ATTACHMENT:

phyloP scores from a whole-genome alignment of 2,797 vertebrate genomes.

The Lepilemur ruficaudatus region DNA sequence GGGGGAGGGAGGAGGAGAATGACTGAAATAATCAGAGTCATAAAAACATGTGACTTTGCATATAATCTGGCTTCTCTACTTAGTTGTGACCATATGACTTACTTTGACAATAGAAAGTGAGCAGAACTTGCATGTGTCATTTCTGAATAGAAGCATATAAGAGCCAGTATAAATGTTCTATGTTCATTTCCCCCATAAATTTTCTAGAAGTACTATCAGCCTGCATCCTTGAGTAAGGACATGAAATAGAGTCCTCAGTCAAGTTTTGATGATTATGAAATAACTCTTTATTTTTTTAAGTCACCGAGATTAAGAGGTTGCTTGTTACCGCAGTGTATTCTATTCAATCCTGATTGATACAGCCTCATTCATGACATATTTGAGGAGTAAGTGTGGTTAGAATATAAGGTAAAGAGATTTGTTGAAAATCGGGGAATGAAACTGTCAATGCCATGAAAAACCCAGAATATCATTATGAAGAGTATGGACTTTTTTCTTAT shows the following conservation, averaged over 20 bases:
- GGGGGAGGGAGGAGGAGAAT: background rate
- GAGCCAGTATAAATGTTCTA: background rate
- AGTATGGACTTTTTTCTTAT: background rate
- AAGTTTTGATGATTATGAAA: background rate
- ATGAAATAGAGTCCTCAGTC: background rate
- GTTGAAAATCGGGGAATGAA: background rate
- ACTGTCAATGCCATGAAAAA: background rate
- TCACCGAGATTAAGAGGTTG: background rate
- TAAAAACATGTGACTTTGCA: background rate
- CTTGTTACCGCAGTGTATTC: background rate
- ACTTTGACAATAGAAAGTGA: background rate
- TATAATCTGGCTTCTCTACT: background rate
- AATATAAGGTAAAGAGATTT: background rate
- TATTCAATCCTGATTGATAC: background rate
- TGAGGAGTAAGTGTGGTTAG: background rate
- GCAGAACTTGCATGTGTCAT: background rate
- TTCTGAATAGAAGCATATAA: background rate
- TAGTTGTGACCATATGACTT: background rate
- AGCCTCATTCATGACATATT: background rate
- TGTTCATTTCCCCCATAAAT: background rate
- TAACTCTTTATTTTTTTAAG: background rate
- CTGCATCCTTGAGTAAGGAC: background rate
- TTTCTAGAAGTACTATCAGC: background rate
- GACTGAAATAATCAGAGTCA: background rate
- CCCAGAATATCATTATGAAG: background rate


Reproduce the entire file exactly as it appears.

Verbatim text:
phyloP scores from a whole-genome alignment of 2,797 vertebrate genomes.

The Lepilemur ruficaudatus region DNA sequence GGGGGAGGGAGGAGGAGAATGACTGAAATAATCAGAGTCATAAAAACATGTGACTTTGCATATAATCTGGCTTCTCTACTTAGTTGTGACCATATGACTTACTTTGACAATAGAAAGTGAGCAGAACTTGCATGTGTCATTTCTGAATAGAAGCATATAAGAGCCAGTATAAATGTTCTATGTTCATTTCCCCCATAAATTTTCTAGAAGTACTATCAGCCTGCATCCTTGAGTAAGGACATGAAATAGAGTCCTCAGTCAAGTTTTGATGATTATGAAATAACTCTTTATTTTTTTAAGTCACCGAGATTAAGAGGTTGCTTGTTACCGCAGTGTATTCTATTCAATCCTGATTGATACAGCCTCATTCATGACATATTTGAGGAGTAAGTGTGGTTAGAATATAAGGTAAAGAGATTTGTTGAAAATCGGGGAATGAAACTGTCAATGCCATGAAAAACCCAGAATATCATTATGAAGAGTATGGACTTTTTTCTTAT shows the following conservation, averaged over 20 bases:
- GGGGGAGGGAGGAGGAGAAT: background rate
- GAGCCAGTATAAATGTTCTA: background rate
- AGTATGGACTTTTTTCTTAT: background rate
- AAGTTTTGATGATTATGAAA: background rate
- ATGAAATAGAGTCCTCAGTC: background rate
- GTTGAAAATCGGGGAATGAA: background rate
- ACTGTCAATGCCATGAAAAA: background rate
- TCACCGAGATTAAGAGGTTG: background rate
- TAAAAACATGTGACTTTGCA: background rate
- CTTGTTACCGCAGTGTATTC: background rate
- ACTTTGACAATAGAAAGTGA: background rate
- TATAATCTGGCTTCTCTACT: background rate
- AATATAAGGTAAAGAGATTT: background rate
- TATTCAATCCTGATTGATAC: background rate
- TGAGGAGTAAGTGTGGTTAG: background rate
- GCAGAACTTGCATGTGTCAT: background rate
- TTCTGAATAGAAGCATATAA: background rate
- TAGTTGTGACCATATGACTT: background rate
- AGCCTCATTCATGACATATT: background rate
- TGTTCATTTCCCCCATAAAT: background rate
- TAACTCTTTATTTTTTTAAG: background rate
- CTGCATCCTTGAGTAAGGAC: background rate
- TTTCTAGAAGTACTATCAGC: background rate
- GACTGAAATAATCAGAGTCA: background rate
- CCCAGAATATCATTATGAAG: background rate